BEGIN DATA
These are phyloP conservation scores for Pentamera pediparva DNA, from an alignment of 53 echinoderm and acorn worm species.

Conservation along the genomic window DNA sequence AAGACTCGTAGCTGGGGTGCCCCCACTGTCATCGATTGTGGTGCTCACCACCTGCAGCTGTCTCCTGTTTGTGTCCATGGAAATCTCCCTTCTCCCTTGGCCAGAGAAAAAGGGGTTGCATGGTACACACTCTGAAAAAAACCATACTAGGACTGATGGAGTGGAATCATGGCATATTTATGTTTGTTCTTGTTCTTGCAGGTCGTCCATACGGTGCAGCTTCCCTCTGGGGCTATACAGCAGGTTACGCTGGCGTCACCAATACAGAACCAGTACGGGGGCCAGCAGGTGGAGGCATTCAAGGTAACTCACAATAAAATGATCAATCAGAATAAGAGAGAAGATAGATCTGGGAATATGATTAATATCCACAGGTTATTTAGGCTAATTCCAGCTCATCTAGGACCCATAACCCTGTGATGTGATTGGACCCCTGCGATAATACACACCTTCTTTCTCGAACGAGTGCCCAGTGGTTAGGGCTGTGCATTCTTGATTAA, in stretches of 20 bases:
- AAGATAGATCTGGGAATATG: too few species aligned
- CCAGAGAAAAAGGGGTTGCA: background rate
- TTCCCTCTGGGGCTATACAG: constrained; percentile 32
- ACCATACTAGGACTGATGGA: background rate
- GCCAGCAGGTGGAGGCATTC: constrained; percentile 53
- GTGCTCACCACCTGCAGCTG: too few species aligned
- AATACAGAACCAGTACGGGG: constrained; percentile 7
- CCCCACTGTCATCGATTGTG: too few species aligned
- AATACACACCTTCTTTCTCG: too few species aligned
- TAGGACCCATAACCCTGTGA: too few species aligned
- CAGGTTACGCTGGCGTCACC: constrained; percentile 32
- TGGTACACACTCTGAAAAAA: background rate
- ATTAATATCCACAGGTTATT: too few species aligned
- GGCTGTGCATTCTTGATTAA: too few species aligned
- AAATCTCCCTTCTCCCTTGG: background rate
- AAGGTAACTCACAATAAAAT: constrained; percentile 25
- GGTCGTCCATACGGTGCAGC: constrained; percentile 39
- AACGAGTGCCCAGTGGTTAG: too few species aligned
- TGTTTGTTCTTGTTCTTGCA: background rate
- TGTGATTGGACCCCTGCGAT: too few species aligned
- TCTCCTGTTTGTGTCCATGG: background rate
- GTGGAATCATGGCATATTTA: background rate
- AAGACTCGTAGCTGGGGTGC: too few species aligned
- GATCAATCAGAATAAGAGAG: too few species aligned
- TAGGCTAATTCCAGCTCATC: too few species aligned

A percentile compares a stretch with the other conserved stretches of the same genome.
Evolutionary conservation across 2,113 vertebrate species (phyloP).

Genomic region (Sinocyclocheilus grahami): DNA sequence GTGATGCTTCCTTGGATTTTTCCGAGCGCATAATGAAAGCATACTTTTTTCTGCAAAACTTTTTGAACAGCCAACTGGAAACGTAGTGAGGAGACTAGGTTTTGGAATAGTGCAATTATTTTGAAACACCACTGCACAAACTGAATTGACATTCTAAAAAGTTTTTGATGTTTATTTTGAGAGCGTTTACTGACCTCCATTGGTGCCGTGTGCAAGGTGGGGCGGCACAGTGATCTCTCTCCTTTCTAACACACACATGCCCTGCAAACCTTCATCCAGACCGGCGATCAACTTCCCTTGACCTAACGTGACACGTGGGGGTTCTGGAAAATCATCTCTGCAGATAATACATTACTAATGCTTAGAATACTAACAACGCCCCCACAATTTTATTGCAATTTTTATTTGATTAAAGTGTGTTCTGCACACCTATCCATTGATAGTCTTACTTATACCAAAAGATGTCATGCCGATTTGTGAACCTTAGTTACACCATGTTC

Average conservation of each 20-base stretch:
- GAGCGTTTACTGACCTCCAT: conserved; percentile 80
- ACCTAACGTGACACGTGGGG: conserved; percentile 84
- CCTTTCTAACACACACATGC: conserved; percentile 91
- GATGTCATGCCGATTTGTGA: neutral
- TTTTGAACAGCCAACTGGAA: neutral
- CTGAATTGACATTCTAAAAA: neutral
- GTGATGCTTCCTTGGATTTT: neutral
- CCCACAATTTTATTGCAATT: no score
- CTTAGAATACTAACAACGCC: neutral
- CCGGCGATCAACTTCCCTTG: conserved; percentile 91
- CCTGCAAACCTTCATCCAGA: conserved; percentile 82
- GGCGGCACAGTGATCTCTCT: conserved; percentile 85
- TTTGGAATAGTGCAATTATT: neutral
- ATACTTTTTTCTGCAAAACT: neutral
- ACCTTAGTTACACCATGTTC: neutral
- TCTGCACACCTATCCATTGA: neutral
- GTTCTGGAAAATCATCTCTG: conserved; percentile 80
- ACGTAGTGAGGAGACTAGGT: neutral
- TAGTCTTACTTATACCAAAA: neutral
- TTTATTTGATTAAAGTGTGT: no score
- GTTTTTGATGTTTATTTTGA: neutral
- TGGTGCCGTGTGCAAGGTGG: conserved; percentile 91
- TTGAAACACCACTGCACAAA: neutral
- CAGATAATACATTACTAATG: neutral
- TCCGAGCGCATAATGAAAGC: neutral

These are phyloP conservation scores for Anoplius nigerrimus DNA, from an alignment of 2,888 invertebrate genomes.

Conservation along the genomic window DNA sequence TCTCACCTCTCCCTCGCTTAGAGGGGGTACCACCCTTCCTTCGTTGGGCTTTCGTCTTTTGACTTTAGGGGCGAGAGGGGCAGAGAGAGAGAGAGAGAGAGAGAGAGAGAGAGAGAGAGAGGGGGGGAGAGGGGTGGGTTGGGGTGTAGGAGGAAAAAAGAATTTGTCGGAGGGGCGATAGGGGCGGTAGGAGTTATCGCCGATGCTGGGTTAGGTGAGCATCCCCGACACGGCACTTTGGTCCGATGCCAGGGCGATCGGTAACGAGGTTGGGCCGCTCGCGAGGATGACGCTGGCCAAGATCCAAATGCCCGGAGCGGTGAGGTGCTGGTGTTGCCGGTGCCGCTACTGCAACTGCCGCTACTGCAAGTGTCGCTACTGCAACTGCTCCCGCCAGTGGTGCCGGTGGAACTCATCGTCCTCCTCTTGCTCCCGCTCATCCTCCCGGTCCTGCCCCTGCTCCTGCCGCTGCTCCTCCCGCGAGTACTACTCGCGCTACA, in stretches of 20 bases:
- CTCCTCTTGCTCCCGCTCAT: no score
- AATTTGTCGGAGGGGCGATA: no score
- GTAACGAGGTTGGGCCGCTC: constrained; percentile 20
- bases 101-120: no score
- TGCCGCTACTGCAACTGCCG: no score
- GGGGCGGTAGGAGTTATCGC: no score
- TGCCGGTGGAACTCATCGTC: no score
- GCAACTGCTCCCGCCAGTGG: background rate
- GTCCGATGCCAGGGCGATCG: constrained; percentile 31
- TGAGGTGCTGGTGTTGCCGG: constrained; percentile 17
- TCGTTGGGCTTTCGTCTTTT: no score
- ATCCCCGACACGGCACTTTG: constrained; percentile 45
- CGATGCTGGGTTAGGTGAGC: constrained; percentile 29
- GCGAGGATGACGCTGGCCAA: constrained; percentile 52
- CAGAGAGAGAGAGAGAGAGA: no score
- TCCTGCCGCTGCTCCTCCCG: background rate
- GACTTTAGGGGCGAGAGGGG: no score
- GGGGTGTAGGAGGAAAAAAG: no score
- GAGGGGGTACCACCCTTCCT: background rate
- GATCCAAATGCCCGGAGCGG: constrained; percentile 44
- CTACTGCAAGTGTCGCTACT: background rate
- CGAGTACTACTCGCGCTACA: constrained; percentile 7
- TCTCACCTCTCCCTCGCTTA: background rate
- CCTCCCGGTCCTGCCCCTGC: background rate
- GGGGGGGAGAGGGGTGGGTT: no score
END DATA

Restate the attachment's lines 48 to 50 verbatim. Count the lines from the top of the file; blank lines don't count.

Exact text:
- GTTCTGGAAAATCATCTCTG: conserved; percentile 80
- ACGTAGTGAGGAGACTAGGT: neutral
- TAGTCTTACTTATACCAAAA: neutral